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What Belgium’s Ban on FATCA Transfers to the US Means for Offshore Accounts

Belgium’s data protection authority (DPA) has deemed the transfer of financial account data of “accidental Americans” to the US government, mandated by FATCA, as illegal under EU law.

This decision follows complaints under the General Data Protection Regulation (GDPR), arguing that the Foreign Account Tax Compliance Act reports exposed compliant bank account holders to disproportionate data protection and security risks.

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FATCA, officially in effect since 2014, requires non-US banks to report American clients’ bank accounts annually.

American expats in Europe contested this under GDPR, leading to complaints filed with the Belgian DPA, making Belgium the first EU member state to permit such challenges.

The DPA stated that the data processing, per the Belgian agreement, doesn’t align with GDPR principles.

It instructed the Belgian Federal Public Service Finance (FPS Finance) to cease transfers and notify the legislator of legal deficiencies.

Vincent Wellens, representing the complainants, noted the disproportionality of collecting data of US nationals living abroad, many of whom don’t owe taxes in the US.

FPS Finance defended its practice, citing a ‘standstill’ exception in the GDPR, but the DPA ruled it insufficient for the generalized processing of FATCA reports.

Hielke Hijmans, the chairman of the authority’s Litigation Chamber, emphasized the obligation to stop data flows not complying with the law, aligning with European Court of Justice rulings.

Filippo Noseda of Mishcon de Reya highlighted that the decision holds governments to GDPR obligations, urging other EU Member States to follow Belgium’s lead.

This article is not formal tax advice.

What is FATCA


What is FATCA?

Enacted in 2010 as part of the Hiring Incentives to Restore Employment (HIRE) Act, the Foreign Account Tax Compliance Act was signed into law by former President Barack Obama.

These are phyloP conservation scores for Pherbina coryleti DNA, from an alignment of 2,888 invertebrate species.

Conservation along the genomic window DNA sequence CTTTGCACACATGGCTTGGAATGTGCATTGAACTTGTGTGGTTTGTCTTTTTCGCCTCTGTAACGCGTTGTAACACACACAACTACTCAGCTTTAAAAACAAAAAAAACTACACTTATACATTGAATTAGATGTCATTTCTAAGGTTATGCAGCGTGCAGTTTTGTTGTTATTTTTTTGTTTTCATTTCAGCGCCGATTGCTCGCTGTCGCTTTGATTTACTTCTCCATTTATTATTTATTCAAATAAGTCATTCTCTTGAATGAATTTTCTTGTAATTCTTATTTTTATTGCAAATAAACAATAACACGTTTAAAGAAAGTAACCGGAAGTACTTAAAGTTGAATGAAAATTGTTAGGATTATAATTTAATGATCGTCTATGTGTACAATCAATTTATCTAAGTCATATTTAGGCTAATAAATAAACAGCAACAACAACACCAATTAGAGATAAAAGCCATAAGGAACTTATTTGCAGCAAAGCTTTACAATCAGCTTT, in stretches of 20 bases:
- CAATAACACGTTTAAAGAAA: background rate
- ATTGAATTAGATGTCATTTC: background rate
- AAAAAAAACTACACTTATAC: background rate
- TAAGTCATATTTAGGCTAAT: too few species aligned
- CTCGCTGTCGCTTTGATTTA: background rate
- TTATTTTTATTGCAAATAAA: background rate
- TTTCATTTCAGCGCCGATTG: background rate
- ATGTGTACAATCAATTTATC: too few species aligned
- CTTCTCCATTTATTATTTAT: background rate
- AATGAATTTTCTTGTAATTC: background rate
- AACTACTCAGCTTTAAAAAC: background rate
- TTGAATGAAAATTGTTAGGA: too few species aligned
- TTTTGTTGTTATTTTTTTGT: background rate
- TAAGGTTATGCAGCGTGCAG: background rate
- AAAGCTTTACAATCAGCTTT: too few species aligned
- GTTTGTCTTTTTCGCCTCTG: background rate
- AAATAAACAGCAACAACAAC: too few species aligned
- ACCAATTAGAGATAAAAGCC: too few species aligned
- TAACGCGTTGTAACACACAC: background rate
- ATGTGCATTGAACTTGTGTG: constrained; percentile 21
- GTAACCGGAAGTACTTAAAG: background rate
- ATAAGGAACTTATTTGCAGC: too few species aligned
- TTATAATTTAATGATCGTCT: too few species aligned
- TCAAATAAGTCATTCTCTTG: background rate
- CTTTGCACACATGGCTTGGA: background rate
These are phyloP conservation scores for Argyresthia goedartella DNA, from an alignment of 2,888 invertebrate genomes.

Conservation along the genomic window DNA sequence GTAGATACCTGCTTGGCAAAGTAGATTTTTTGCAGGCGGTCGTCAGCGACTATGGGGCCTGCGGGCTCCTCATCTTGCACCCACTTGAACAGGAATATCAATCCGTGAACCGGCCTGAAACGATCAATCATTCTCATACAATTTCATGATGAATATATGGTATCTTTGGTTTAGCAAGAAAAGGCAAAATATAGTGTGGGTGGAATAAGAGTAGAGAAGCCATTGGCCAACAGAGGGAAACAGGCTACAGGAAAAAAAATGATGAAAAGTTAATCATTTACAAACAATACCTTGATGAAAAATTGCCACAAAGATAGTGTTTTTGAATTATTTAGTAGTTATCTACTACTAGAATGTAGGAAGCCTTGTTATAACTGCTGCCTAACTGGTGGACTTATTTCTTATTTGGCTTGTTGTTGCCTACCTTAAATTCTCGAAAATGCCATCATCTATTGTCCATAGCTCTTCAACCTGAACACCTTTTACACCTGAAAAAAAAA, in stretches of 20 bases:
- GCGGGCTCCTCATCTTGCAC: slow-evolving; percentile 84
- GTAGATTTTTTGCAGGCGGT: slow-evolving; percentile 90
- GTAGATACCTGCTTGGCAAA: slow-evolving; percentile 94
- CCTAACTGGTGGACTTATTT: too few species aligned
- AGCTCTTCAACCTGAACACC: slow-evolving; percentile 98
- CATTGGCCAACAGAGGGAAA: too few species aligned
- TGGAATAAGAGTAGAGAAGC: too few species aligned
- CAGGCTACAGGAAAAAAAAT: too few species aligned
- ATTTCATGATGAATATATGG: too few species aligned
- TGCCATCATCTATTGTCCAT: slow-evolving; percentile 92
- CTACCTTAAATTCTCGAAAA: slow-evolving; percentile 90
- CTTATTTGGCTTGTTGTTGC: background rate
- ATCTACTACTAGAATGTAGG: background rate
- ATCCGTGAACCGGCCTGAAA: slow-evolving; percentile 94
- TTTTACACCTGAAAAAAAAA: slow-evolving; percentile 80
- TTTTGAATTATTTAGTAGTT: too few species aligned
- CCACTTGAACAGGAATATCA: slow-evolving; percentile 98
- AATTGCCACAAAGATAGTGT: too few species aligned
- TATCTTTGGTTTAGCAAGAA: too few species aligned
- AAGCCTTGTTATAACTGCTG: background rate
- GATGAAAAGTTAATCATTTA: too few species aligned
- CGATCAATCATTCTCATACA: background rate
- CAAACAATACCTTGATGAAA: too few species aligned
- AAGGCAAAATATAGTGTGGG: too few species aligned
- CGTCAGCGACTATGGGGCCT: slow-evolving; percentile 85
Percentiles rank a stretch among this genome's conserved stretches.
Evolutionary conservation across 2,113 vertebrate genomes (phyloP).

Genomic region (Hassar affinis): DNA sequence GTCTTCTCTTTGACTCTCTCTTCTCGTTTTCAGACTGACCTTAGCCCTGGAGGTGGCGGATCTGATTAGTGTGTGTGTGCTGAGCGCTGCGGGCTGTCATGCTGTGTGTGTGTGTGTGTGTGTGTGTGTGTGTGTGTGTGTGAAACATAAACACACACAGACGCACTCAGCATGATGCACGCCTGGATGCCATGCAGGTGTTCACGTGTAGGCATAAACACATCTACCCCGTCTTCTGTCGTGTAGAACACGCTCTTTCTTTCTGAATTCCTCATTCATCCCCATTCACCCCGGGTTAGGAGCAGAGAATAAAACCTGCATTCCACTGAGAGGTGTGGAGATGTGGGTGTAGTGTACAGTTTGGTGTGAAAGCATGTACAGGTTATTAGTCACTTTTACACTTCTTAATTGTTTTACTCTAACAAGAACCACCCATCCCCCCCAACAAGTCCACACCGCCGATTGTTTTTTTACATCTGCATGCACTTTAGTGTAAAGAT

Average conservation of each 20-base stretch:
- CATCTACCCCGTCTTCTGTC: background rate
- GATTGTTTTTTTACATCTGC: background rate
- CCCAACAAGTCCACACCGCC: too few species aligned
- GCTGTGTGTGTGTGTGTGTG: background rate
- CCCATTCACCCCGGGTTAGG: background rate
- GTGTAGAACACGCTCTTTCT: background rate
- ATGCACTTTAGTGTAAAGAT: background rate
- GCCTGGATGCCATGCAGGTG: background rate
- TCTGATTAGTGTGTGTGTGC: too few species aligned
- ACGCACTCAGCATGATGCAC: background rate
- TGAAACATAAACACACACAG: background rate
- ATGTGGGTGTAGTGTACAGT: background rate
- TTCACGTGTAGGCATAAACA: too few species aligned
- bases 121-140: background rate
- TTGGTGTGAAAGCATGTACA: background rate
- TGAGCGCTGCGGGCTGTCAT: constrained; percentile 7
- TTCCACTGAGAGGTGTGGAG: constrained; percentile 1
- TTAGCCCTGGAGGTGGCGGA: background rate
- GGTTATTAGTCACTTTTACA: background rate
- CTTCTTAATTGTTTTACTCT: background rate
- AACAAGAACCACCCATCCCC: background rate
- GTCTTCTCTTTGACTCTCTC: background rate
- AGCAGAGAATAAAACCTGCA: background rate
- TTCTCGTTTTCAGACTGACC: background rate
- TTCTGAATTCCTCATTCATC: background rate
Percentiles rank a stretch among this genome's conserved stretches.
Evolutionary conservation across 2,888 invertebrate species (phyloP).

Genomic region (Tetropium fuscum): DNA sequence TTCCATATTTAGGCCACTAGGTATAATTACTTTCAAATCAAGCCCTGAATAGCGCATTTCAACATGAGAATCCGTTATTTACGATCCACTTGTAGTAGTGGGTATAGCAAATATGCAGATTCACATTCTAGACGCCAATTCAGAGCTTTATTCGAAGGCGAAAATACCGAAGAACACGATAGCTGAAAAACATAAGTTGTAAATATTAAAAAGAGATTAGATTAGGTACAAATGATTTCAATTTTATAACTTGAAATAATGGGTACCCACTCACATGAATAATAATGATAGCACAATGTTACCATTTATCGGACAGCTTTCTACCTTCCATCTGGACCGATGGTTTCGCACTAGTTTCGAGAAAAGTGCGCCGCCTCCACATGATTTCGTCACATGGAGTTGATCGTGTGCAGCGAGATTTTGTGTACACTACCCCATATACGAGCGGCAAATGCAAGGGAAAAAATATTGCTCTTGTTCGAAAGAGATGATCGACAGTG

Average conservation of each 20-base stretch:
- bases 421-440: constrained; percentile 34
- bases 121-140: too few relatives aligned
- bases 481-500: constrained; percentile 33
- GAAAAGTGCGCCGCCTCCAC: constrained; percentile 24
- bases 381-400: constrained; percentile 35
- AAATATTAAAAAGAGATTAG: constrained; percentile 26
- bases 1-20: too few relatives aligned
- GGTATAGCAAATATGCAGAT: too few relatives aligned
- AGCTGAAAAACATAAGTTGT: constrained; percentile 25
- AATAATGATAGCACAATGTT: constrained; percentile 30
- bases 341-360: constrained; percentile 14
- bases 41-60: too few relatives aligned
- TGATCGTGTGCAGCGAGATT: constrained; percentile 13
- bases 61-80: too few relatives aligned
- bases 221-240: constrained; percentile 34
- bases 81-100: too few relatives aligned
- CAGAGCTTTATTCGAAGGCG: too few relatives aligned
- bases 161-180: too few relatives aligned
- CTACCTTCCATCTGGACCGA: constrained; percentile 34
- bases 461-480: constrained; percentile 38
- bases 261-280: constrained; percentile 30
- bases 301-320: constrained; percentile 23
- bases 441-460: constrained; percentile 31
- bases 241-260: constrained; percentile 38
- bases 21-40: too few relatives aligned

It aims to combat tax evasion by American individuals and businesses with foreign financial assets, requiring disclosure and reporting to the Internal Revenue Service (IRS).

FATCA Reporting

Involves the annual submission of Form 8938 by U.S. taxpayers with financial assets exceeding $50,000, encompassing bank accounts, stocks, bonds, and other instruments.

FATCA Exemption

Certain exemptions exist, such as assets held in a foreign branch of a U.S. institution or a U.S. branch of a foreign institution.



Refers to Form 8938, a mandatory filing for American taxpayers, including those living abroad and meeting specified foreign financial asset thresholds.

FATCA Compliance

This means adherence to the reporting and disclosure requirements outlined by FATCA to ensure compliance with the law.

FATCA Withholding Tax

Failure to comply with FATCA reporting may result in a 30% tax penalty on withholdable payments, impacting foreign financial institutions.

Impact on Offshore Accounts

Belgium’s data protection authority’s ruling on FATCA’s financial data transfer raises data protection concerns for US offshore account holders.

If implemented in other EU countries, it could prompt a broader reassessment of the Act’s compliance with EU data protection regulations.

Offshore Accounts

Key considerations of this ban include:

  • Data Protection and Privacy Concerns
  • Legal Challenges in the EU
  • Review of Existing Agreements
  • Impact on Reporting Agreements
  • Broader Implications for FATCA
  • Consideration of Alternatives

Filippo Noseda’s outreach may trigger legal challenges across the EU, impacting the automatic exchange of financial information.

Governments may need to review existing agreements, and reporting requirements for US offshore accounts might be re-evaluated in line with Belgium’s lead.

The situation highlights potential broader implications for the Foreign Account Tax Compliance Act in the EU, necessitating individuals and financial institutions to consider alternatives and stay informed about evolving regulations in their respective jurisdictions.

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